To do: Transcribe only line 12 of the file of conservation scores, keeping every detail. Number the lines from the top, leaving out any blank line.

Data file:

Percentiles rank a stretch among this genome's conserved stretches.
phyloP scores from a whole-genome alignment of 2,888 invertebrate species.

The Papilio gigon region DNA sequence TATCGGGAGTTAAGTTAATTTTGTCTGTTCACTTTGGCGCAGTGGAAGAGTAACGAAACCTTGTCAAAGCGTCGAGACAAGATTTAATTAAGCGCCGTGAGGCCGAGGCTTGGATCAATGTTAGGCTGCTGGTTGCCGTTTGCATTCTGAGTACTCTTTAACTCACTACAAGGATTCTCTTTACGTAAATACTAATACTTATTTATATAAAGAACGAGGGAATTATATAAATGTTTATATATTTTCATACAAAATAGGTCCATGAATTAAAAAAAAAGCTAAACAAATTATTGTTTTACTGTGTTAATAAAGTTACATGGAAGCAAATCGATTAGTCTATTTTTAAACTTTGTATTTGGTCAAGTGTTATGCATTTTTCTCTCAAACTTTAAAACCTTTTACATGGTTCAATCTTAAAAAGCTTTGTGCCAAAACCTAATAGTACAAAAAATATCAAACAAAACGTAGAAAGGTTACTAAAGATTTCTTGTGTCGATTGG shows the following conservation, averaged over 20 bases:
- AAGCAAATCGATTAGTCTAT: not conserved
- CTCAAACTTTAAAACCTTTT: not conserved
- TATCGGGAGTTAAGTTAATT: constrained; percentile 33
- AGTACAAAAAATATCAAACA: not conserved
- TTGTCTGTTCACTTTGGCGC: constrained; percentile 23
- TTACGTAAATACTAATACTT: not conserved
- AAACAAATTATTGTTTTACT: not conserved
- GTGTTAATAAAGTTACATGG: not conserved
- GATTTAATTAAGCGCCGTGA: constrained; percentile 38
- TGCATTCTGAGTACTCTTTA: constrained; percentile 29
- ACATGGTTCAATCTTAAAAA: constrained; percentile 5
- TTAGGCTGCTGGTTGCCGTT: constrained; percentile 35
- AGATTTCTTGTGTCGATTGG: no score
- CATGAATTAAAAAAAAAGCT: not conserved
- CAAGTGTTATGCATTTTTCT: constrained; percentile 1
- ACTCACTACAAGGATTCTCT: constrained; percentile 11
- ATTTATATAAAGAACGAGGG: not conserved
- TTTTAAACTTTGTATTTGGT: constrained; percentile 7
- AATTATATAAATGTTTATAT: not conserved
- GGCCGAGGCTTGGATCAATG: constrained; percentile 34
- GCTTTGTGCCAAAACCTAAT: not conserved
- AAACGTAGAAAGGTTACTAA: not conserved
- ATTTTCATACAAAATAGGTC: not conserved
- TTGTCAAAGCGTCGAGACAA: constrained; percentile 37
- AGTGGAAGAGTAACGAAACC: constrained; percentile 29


- GATTTAATTAAGCGCCGTGA: constrained; percentile 38